While caught off-guard by star forward Ilya Kovalchuk’s decision to retire from the NHL and return home to Russia, New Jersey Devils coach Pete DeBoer said his team’s job this season is to prove doubters wrong.
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Speaking between sessions of a rookie camp, DeBoer said the loss of the 30-year-old Kovalchuk leaves big holes on the team’s top line and specialty teams, and it will create playing time others will have to fill.
”We have to. That’s the bottom line,” DeBoer said Monday. ”There’s no, `What can you do?’ We’re going to have to find a way. That’s going to be the mantra. The league is not going to stand still. I think I’ve used that phrase before.
”No one is going to feel sorry for you, the New Jersey Devils. When the puck drops in October, we’ve got to be ready to compete with the guys we’ve got, and we’ve got a good group of people here.”
The Devils reached the Stanley Cup Final in 2012 with Kovalchuk playing a major role, but they missed the postseason this year when they struggled in the second half of the lockout-shortened, 48-game season.
The future doesn’t look bright without Kovalchuk, who walked away with $77 million left on the 15-year contract he signed in 2010. His defection comes a year after Zach Parise signed with Minnesota as a free agent.
”Sure it’s different,” said DeBoer, who said he needed a day to catch his breath after Kovalchuk’s retirement from the NHL was announced on Thursday. ”You take out a Parise, you take out a Kovalchuk, those are players that singlehandedly can do some things that only a handful of players in the world can do. So we’re going to have to be a different team and have to play more of a team game.”
DeBoer knew during the season that Kovalchuk was interested in returning to Russia, but he didn’t expect a final decision last week. While obviously disappointed, the coach wasn’t angry with Kovalchuk for leaving the team without its best player.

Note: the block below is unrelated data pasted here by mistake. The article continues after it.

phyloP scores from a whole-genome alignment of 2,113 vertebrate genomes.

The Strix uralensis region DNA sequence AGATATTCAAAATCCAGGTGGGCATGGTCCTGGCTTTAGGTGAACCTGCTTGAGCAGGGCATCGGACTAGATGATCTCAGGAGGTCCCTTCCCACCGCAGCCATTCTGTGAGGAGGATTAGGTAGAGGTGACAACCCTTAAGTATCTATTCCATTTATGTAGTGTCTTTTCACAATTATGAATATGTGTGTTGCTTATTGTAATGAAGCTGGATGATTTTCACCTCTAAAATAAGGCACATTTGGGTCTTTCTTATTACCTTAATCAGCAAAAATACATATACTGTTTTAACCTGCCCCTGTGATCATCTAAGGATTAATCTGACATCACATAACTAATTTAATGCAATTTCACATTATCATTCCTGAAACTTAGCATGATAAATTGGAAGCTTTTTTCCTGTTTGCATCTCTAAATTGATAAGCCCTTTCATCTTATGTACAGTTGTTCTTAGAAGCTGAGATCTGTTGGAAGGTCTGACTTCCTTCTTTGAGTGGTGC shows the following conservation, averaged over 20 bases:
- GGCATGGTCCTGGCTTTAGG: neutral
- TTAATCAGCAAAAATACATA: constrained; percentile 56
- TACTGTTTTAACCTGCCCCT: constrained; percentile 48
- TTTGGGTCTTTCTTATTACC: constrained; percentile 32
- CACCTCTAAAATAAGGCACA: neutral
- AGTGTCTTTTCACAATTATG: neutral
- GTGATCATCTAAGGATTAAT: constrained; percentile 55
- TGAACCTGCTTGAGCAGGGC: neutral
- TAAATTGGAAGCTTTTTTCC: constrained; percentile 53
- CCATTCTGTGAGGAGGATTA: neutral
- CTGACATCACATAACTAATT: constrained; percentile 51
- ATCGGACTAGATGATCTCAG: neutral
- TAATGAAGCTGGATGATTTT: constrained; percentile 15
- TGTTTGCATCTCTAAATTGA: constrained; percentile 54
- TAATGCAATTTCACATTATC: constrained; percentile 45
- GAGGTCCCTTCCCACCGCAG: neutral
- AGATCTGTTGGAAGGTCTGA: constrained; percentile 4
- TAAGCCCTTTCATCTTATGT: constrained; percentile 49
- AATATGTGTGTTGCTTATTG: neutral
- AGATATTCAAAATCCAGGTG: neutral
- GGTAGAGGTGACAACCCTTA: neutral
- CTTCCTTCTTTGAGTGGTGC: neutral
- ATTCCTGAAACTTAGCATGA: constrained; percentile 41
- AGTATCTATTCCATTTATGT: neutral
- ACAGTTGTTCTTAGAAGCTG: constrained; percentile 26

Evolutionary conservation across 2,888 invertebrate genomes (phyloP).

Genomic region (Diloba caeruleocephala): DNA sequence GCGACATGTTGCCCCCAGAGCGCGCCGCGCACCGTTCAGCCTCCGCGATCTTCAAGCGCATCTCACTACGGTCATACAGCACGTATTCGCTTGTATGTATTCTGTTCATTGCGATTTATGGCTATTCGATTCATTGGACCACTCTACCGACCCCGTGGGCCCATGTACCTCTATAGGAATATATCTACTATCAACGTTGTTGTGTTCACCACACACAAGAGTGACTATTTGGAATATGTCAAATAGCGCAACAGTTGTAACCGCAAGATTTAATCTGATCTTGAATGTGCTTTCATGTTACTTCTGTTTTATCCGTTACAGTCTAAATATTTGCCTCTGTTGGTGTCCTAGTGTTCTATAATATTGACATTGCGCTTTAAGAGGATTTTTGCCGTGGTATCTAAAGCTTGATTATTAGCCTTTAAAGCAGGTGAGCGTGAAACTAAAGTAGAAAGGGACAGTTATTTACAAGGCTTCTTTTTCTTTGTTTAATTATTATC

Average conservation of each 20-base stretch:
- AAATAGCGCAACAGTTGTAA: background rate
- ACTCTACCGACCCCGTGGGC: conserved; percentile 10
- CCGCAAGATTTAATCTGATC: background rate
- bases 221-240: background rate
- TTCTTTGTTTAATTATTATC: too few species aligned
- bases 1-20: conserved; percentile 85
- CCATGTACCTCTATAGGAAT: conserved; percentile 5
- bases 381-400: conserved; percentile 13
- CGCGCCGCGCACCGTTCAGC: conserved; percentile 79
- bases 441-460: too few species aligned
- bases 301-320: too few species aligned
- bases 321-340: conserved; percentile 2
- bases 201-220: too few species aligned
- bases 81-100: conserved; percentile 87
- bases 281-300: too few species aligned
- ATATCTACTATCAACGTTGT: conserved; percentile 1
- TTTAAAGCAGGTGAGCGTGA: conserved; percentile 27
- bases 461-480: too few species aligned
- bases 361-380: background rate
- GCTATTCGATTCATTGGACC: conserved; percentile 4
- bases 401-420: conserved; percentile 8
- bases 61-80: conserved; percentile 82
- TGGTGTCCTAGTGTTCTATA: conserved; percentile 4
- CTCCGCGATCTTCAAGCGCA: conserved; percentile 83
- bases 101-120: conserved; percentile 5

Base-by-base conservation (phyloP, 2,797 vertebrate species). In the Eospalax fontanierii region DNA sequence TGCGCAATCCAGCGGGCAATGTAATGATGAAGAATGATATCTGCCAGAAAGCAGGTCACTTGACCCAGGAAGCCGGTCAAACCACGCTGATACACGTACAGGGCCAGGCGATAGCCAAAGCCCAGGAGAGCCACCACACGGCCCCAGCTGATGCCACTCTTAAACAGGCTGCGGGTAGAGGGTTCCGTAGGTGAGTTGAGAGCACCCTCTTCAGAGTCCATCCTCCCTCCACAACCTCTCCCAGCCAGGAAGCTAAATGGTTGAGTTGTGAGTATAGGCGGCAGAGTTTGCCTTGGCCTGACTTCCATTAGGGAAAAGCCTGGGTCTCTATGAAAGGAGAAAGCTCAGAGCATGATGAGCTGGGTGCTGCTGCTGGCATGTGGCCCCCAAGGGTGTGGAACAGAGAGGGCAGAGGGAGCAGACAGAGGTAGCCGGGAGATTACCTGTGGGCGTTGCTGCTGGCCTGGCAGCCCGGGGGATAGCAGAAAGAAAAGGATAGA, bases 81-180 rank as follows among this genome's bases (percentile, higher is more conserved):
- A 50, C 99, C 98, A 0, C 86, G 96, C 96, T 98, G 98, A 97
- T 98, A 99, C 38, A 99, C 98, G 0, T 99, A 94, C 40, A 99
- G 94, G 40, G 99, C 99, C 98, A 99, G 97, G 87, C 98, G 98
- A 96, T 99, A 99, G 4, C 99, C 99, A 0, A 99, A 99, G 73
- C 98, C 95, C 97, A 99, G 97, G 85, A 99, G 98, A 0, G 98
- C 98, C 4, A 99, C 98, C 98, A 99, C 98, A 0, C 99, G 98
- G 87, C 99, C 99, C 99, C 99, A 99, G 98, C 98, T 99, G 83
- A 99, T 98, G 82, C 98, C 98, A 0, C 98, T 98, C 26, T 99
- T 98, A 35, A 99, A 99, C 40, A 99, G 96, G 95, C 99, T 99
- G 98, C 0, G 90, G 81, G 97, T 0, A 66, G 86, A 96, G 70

”I don’t feel that way,” DeBoer said. ”Maybe I should, but I don’t. I enjoyed working with him. He was a good pro. He was a good teammate in the dressing room and he’ll be missed. That’s my feelings on it. I don’t go any deeper than that. Everybody has a personal life and personal decisions regarding their careers, and it’s not my place to be stepping into those.”
DeBoer maintained Kovalchuk never played last season like someone who didn’t want to be with the Devils or in the NHL. He scored 11 goals in 37 games.
The Devils have been active in recent weeks, signing forward Ryane Clowe and Michael Ryder, re-signing veteran forward Patrik Elias, and acquiring goalie Cory Schneider in a draft-day trade with Vancouver.
”I know as a staff we’re excited about the group we’ve got coming back. We’re excited about the free agents we’ve signed,” DeBoer said. ”We have a lot to prove and there’s going to be a lot of doubters out there. I think we’re all prepared for that and are excited about the opportunity of proving people wrong.”
The problem is that none of the new players or any of the remaining ones is a star like Kovalchuk, who agreed to a four-year contract with SKA St. Petersburg of the KHL on Monday.
NHL teams without stars usually don’t win a lot of games.
”Like I said, it doesn’t change anything here,” DeBoer said. ”You guys know the expectations. You know my boss. There is no taking your foot off the gas because some of these things happen.
”I mean this organization has dealt with this type of thing for the last decade, you know, back to (Brian) Rafalski and (Scott) Niedermayer and on and on. You have got to find a way.”
The Devils have won three Stanley Cup titles, but none since 2003.